Pakistan to convert Kapoor family's Peshawar house into museum

06:27 PM | 29 Nov, 2018
Pakistan to convert Kapoor family's Peshawar house into museum
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PESHAWAR - The Pakistani government has decided to convert the ancestral home of the Kapoor family, India’s most prominent cinema dynasty, into a museum soon.

Heeding to Bollywood star Rishi Kapoor’s request, Foreign Minister Shah Mahmood Qureshi said the Pakistan government will make the actor's house in Peshawar’s Qissa Khwani Bazaar into a museum.

“There was a call from Mr. Rishi Kapoor. He requested that his family's home in Peshawar should be made into a museum or some sort of institution. We have accepted his request," Qureshi added.

Interior Minister Shehryar Khan Afridi said Kapoor had telephoned him to preserve his family's house in Peshawar. “We are responding positively to his request,” Afridi told the media.

“He had called me and talked about making his ancestral home into a museum. Now the federal and provincial governments are working on this and will transform the house into a museum soon," Afridi added.

The Kapoor Haveli in Dhaki Munawar Shar was built by Basheswarnath Kapoor, the father of Bollywood icon Prithviraj Kapoor. Prithviraj Kapoor’s father bought the house in 1918. It was here that Prithviraj was married and where his first three sons were born. Two of them did not survive infancy while Raj Kapoor was born in 1924.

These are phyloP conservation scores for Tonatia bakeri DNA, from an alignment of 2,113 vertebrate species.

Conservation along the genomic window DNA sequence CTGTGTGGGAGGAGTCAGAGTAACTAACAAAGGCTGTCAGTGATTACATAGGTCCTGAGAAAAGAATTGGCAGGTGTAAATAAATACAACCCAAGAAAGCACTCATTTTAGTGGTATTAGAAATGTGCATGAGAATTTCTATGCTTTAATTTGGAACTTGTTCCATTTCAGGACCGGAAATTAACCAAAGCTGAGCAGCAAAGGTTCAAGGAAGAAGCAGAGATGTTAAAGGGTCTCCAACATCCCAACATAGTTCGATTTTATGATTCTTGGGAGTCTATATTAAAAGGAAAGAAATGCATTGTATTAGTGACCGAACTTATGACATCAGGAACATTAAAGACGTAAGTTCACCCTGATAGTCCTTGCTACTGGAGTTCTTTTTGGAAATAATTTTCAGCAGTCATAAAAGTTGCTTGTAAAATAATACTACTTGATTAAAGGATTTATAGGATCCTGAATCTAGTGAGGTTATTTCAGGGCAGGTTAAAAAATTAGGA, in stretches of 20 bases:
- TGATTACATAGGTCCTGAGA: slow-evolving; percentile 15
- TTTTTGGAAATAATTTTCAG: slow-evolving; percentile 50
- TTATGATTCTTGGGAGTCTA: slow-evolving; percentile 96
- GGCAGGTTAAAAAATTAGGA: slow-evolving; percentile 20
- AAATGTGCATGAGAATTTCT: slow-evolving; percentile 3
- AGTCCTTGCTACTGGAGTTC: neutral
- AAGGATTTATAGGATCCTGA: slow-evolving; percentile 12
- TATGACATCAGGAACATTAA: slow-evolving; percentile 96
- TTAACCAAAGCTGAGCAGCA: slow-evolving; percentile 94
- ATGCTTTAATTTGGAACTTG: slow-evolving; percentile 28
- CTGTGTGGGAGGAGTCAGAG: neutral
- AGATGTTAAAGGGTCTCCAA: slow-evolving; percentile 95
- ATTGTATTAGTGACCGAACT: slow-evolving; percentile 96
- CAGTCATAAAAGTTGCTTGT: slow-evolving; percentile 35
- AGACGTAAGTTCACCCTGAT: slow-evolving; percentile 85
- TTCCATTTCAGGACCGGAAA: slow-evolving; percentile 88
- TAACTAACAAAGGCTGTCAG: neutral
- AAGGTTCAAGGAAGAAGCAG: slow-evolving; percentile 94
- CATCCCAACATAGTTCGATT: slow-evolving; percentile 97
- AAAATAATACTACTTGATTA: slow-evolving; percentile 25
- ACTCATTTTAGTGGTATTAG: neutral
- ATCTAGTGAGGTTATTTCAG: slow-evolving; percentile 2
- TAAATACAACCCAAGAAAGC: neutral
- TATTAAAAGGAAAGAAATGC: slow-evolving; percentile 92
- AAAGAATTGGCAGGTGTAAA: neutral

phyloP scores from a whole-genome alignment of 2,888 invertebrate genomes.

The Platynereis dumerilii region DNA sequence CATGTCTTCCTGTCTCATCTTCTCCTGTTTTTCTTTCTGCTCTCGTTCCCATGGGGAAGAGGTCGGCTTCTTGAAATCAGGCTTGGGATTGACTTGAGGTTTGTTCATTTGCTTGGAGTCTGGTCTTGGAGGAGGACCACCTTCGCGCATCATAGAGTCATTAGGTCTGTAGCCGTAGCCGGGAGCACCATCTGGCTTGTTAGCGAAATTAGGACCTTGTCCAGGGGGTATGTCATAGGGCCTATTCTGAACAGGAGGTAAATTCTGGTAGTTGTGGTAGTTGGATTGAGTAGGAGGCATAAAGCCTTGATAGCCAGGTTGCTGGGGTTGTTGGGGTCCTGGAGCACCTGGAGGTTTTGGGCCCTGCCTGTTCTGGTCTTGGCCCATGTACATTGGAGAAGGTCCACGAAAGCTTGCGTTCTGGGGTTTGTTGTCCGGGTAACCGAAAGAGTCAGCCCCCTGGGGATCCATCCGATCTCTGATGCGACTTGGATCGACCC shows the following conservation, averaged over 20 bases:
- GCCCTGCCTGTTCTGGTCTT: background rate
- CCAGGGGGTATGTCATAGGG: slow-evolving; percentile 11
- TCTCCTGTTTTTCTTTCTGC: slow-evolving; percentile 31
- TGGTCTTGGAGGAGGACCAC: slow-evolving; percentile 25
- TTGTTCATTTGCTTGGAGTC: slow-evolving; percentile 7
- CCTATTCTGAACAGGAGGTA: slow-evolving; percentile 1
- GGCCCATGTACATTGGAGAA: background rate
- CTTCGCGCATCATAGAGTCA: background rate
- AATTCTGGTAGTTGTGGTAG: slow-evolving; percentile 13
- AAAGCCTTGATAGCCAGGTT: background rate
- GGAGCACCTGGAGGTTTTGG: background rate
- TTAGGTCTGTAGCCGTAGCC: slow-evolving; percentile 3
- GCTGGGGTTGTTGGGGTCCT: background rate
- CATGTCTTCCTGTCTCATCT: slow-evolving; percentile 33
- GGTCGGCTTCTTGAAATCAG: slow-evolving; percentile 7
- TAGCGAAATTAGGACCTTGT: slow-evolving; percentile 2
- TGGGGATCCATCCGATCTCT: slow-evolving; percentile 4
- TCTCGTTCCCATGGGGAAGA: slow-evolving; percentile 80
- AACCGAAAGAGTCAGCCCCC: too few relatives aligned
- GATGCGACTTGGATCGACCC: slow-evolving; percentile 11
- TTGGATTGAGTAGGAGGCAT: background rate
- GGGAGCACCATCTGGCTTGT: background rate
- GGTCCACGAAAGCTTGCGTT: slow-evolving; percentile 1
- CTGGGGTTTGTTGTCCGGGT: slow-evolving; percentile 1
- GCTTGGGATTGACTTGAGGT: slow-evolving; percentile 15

The house originally had six storeys and nearly 60 rooms, but the top three floors were demolished in the 1990s because of a “weak structure”.

The Kapoor house, which stands close to the city’s highest point Dakhi Nalbandi, stands exactly on the spot where Mahmud of Ghazni is believed to have pitched his tents when he invaded the city a thousand years ago.

The Kapoor family left Peshawar after the Indo-Pak partition in 1947.

After Partition, with Prithviraj now settled in Bombay where sons Shashi and Shammi were born, the house was declared evacuee property and auctioned off in 1963. More than 50 years on, like so many of Peshawar’s old town properties, the Kapoor house is crumbling. The top floor has almost fully collapsed and its faded grandeur is more an attraction for film journalists from India than tourists from Pakistan.